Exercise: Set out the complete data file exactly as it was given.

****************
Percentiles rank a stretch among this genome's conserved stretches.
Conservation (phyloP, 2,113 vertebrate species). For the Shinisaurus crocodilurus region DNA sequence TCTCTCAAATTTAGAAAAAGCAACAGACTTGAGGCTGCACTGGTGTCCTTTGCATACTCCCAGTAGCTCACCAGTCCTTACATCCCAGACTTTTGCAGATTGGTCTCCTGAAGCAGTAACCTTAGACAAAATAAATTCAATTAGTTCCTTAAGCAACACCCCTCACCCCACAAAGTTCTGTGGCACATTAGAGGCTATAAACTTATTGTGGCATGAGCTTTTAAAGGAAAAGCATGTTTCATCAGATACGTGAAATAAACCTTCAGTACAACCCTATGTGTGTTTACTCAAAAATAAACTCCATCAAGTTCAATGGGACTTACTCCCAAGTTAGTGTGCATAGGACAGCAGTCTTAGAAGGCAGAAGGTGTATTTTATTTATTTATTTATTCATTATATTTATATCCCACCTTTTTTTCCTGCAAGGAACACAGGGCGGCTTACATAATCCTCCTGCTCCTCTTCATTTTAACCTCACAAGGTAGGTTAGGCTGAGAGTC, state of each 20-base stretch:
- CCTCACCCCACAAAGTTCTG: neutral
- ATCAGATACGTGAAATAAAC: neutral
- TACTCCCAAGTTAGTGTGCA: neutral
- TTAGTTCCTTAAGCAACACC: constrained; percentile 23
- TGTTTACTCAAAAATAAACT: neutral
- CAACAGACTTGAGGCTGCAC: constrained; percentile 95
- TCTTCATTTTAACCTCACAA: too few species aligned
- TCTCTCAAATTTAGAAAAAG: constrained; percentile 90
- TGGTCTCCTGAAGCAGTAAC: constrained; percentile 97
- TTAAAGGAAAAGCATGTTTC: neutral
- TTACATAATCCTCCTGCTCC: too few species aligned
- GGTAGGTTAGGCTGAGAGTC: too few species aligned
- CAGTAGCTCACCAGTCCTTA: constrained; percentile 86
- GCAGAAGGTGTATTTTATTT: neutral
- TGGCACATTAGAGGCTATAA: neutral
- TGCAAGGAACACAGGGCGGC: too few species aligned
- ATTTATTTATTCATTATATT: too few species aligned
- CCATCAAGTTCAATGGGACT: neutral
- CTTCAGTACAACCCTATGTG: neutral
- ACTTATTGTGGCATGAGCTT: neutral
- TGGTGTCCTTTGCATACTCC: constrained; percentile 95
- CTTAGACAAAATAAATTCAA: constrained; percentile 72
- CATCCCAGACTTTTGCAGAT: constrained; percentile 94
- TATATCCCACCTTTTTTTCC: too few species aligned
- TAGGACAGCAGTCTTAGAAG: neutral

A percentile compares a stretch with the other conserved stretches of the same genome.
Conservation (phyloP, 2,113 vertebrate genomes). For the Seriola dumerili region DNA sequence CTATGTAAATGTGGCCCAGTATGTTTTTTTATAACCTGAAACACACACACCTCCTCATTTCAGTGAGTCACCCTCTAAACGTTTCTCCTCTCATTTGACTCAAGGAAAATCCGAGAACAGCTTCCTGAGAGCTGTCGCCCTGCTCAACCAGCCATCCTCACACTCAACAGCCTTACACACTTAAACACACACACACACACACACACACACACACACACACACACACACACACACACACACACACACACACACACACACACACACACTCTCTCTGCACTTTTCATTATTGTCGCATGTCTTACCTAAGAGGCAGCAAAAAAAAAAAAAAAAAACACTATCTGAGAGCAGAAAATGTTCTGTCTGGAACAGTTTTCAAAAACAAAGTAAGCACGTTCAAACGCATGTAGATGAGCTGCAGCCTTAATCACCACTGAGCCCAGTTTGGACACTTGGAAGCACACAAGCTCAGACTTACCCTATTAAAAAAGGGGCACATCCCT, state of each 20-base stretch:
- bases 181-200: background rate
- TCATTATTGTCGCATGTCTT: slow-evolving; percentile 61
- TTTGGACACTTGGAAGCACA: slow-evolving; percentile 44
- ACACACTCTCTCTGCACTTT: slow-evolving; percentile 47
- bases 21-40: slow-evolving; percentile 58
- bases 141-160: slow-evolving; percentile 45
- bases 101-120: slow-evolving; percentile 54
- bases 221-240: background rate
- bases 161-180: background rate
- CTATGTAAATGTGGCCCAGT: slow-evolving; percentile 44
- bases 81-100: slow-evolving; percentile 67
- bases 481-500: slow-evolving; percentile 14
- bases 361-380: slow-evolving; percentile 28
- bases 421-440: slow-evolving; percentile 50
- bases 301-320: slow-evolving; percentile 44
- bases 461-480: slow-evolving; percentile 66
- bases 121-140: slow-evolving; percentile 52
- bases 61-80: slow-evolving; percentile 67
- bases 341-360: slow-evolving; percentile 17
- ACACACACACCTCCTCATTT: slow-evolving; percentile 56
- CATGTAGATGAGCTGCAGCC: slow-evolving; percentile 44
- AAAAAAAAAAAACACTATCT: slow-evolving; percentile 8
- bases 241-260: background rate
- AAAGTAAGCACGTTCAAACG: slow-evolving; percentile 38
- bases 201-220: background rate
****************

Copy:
Percentiles rank a stretch among this genome's conserved stretches.
Conservation (phyloP, 2,113 vertebrate species). For the Shinisaurus crocodilurus region DNA sequence TCTCTCAAATTTAGAAAAAGCAACAGACTTGAGGCTGCACTGGTGTCCTTTGCATACTCCCAGTAGCTCACCAGTCCTTACATCCCAGACTTTTGCAGATTGGTCTCCTGAAGCAGTAACCTTAGACAAAATAAATTCAATTAGTTCCTTAAGCAACACCCCTCACCCCACAAAGTTCTGTGGCACATTAGAGGCTATAAACTTATTGTGGCATGAGCTTTTAAAGGAAAAGCATGTTTCATCAGATACGTGAAATAAACCTTCAGTACAACCCTATGTGTGTTTACTCAAAAATAAACTCCATCAAGTTCAATGGGACTTACTCCCAAGTTAGTGTGCATAGGACAGCAGTCTTAGAAGGCAGAAGGTGTATTTTATTTATTTATTTATTCATTATATTTATATCCCACCTTTTTTTCCTGCAAGGAACACAGGGCGGCTTACATAATCCTCCTGCTCCTCTTCATTTTAACCTCACAAGGTAGGTTAGGCTGAGAGTC, state of each 20-base stretch:
- CCTCACCCCACAAAGTTCTG: neutral
- ATCAGATACGTGAAATAAAC: neutral
- TACTCCCAAGTTAGTGTGCA: neutral
- TTAGTTCCTTAAGCAACACC: constrained; percentile 23
- TGTTTACTCAAAAATAAACT: neutral
- CAACAGACTTGAGGCTGCAC: constrained; percentile 95
- TCTTCATTTTAACCTCACAA: too few species aligned
- TCTCTCAAATTTAGAAAAAG: constrained; percentile 90
- TGGTCTCCTGAAGCAGTAAC: constrained; percentile 97
- TTAAAGGAAAAGCATGTTTC: neutral
- TTACATAATCCTCCTGCTCC: too few species aligned
- GGTAGGTTAGGCTGAGAGTC: too few species aligned
- CAGTAGCTCACCAGTCCTTA: constrained; percentile 86
- GCAGAAGGTGTATTTTATTT: neutral
- TGGCACATTAGAGGCTATAA: neutral
- TGCAAGGAACACAGGGCGGC: too few species aligned
- ATTTATTTATTCATTATATT: too few species aligned
- CCATCAAGTTCAATGGGACT: neutral
- CTTCAGTACAACCCTATGTG: neutral
- ACTTATTGTGGCATGAGCTT: neutral
- TGGTGTCCTTTGCATACTCC: constrained; percentile 95
- CTTAGACAAAATAAATTCAA: constrained; percentile 72
- CATCCCAGACTTTTGCAGAT: constrained; percentile 94
- TATATCCCACCTTTTTTTCC: too few species aligned
- TAGGACAGCAGTCTTAGAAG: neutral

A percentile compares a stretch with the other conserved stretches of the same genome.
Conservation (phyloP, 2,113 vertebrate genomes). For the Seriola dumerili region DNA sequence CTATGTAAATGTGGCCCAGTATGTTTTTTTATAACCTGAAACACACACACCTCCTCATTTCAGTGAGTCACCCTCTAAACGTTTCTCCTCTCATTTGACTCAAGGAAAATCCGAGAACAGCTTCCTGAGAGCTGTCGCCCTGCTCAACCAGCCATCCTCACACTCAACAGCCTTACACACTTAAACACACACACACACACACACACACACACACACACACACACACACACACACACACACACACACACACACACACACACACACACTCTCTCTGCACTTTTCATTATTGTCGCATGTCTTACCTAAGAGGCAGCAAAAAAAAAAAAAAAAAACACTATCTGAGAGCAGAAAATGTTCTGTCTGGAACAGTTTTCAAAAACAAAGTAAGCACGTTCAAACGCATGTAGATGAGCTGCAGCCTTAATCACCACTGAGCCCAGTTTGGACACTTGGAAGCACACAAGCTCAGACTTACCCTATTAAAAAAGGGGCACATCCCT, state of each 20-base stretch:
- bases 181-200: background rate
- TCATTATTGTCGCATGTCTT: slow-evolving; percentile 61
- TTTGGACACTTGGAAGCACA: slow-evolving; percentile 44
- ACACACTCTCTCTGCACTTT: slow-evolving; percentile 47
- bases 21-40: slow-evolving; percentile 58
- bases 141-160: slow-evolving; percentile 45
- bases 101-120: slow-evolving; percentile 54
- bases 221-240: background rate
- bases 161-180: background rate
- CTATGTAAATGTGGCCCAGT: slow-evolving; percentile 44
- bases 81-100: slow-evolving; percentile 67
- bases 481-500: slow-evolving; percentile 14
- bases 361-380: slow-evolving; percentile 28
- bases 421-440: slow-evolving; percentile 50
- bases 301-320: slow-evolving; percentile 44
- bases 461-480: slow-evolving; percentile 66
- bases 121-140: slow-evolving; percentile 52
- bases 61-80: slow-evolving; percentile 67
- bases 341-360: slow-evolving; percentile 17
- ACACACACACCTCCTCATTT: slow-evolving; percentile 56
- CATGTAGATGAGCTGCAGCC: slow-evolving; percentile 44
- AAAAAAAAAAAACACTATCT: slow-evolving; percentile 8
- bases 241-260: background rate
- AAAGTAAGCACGTTCAAACG: slow-evolving; percentile 38
- bases 201-220: background rate